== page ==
Brexit will have a bigger economic impact on the UK than the European Union, the former head of the European Central Bank has told BBC Radio 5 Live.
Jean-Claude Trichet added the break-up was “totally contrary to the new world” of large emerging economies, with single currencies and single markets.
Asked how Brexit would affect the other EU countries, he said: “It’s very much a question of proportion.”
The EU’s economy is worth about £13tn, compared to the UK’s £2tn.
Speaking to the Wake up to Money programme, he said: “If I take the EU as a whole and compare the GDP of the EU to the GDP of the UK, you see there’s a small portion which is the UK.”
He added: “It’s normal that the European 27 are less impacted themselves than the UK by this event which has been entirely decided upon by the UK – when all the 27 wanted the UK to stay.”
The EU is the UK’s biggest trading partner, accounting for nearly half of all exports in 2016, according to official figures.
Brexit supporters argue new, lucrative trade deals can be made with fast-growing emerging markets.
Mr Trichet suggested Brexit will also be detrimental to the EU at a time of economic growth elsewhere in the world, arguing that it should be avoided “for the sake of the UK in the very long run, and for the sake of our continent”.
He said: “In a period when India, China, Brazil, Mexico, Indonesia, and all emerging economies are going very fast and are dwarfing Europe more and more, how can it be that we decide to separate ourselves, to split? It is totally contrary to the new world.
“How many single markets with a single currency will we have which will be enormous in 10 or 20 years’ time? Look at India, look at China, look at all those emerging countries.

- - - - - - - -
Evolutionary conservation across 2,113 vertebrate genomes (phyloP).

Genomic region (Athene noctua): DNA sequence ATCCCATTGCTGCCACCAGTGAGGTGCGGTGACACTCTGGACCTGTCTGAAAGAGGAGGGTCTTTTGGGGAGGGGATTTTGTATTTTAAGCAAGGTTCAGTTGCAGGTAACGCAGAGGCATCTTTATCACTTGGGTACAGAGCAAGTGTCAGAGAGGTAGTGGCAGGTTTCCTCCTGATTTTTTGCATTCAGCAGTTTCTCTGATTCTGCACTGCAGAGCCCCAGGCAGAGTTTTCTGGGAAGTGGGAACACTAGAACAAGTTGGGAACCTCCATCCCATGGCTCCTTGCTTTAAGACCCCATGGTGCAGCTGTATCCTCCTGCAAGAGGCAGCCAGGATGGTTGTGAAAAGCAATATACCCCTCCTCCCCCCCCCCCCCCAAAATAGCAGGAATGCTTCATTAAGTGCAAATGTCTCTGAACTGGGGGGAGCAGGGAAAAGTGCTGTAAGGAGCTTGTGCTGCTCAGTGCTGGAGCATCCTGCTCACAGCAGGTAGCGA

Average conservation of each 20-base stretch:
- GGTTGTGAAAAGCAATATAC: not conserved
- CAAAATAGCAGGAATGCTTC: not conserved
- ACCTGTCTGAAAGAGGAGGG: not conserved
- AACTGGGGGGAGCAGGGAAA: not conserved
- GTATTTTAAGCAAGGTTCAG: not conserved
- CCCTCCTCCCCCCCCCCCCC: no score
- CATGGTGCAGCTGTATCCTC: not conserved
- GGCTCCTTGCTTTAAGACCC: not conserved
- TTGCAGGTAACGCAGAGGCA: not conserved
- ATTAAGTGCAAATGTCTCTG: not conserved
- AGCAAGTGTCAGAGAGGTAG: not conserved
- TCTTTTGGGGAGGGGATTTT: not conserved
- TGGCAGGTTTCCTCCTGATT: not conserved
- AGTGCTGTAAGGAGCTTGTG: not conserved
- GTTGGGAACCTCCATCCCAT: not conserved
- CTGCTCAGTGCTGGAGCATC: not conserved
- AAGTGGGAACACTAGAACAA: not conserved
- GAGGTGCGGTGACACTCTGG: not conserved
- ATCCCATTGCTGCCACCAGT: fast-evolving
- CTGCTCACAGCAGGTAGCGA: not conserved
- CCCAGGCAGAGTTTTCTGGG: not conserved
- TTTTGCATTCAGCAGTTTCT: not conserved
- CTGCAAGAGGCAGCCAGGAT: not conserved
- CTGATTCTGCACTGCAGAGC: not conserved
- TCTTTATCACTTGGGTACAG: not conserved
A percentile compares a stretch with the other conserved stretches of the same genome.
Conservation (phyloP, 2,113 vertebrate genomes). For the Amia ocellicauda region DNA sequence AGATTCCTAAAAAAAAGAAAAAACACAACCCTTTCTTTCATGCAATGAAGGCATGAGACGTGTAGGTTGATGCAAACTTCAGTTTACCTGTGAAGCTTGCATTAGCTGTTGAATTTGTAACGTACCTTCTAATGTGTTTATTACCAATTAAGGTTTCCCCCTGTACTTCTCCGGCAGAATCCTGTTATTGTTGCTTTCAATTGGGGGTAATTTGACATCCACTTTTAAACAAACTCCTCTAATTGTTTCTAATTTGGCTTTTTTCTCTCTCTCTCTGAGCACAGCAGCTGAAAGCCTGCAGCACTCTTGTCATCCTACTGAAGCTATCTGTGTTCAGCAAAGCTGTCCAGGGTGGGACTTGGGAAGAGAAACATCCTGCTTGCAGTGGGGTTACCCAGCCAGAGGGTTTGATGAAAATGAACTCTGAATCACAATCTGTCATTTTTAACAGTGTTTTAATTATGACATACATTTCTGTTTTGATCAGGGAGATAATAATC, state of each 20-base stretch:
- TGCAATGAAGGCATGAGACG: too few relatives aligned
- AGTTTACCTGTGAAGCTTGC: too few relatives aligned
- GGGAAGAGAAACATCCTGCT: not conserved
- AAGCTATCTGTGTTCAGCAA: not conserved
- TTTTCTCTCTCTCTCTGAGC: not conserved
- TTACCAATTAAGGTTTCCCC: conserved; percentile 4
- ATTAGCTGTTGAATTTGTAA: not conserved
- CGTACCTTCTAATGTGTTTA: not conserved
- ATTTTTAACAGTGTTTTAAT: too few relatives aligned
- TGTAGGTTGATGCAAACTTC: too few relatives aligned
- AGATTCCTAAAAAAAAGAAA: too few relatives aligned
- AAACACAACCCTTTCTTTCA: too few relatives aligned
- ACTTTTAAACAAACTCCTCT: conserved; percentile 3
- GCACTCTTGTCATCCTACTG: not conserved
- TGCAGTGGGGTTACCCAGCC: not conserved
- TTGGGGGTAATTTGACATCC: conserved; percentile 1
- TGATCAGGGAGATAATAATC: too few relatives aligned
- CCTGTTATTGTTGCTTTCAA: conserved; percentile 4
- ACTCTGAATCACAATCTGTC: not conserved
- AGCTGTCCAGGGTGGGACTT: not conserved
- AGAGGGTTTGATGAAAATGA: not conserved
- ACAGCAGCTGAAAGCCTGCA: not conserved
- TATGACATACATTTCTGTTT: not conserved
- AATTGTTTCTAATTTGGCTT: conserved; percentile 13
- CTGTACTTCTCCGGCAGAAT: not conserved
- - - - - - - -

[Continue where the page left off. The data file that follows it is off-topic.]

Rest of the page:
“I am a little bit passionate because I think that there’s something which goes against what would be a good strategy for all Europeans.”
Mr Trichet ran the European Central Bank from 2003 to 2011, overseeing its response to the 2008 crash and the Greek debt crisis. He’s now concerned about rising public and private debt levels around the world.
“We see financial leverage continuing at a pace which is not sustainable and we should, at the level of the international community, be much more aware of the fact this global financial leverage is dangerous and could be one of the causes – not the only one – of the next crisis.”
He added: “If we had a new crisis nobody would forgive the international community for not having taken the appropriate steps to avoid it.”
How can we avoid problems arising for UK businesses after Brexit?
The HMRC initiative for Research and Development aims to reduce the likelihood of the UK ever spiralling into a new economic crisis. Not only does the initiative promote innovation; but it’s pumping money back into hard working UK businesses. The cash rebates received by UK Limited companies through the initiative can help continue the growth of businesses: new equipment, machines, materials and even taking on new staff, have all been results of cash benefits from HMRC, through the Research and Development initiative.
Although the initiative has been in play since 2000, recent years have seen claims for Research and Development tax skyrocket, as the eligibility for submitting claims has opened to a much wider range of industries since Brexit, with the hopes to boost the UK Economy.
With this news coming to light, now is a better time than ever to start a claim or to start investing in innovation, with the knowledge that your hard work will be rewarded. A shocking 95% of UK companies eligible to claim, still haven’t due to common misconceptions that they are not eligible.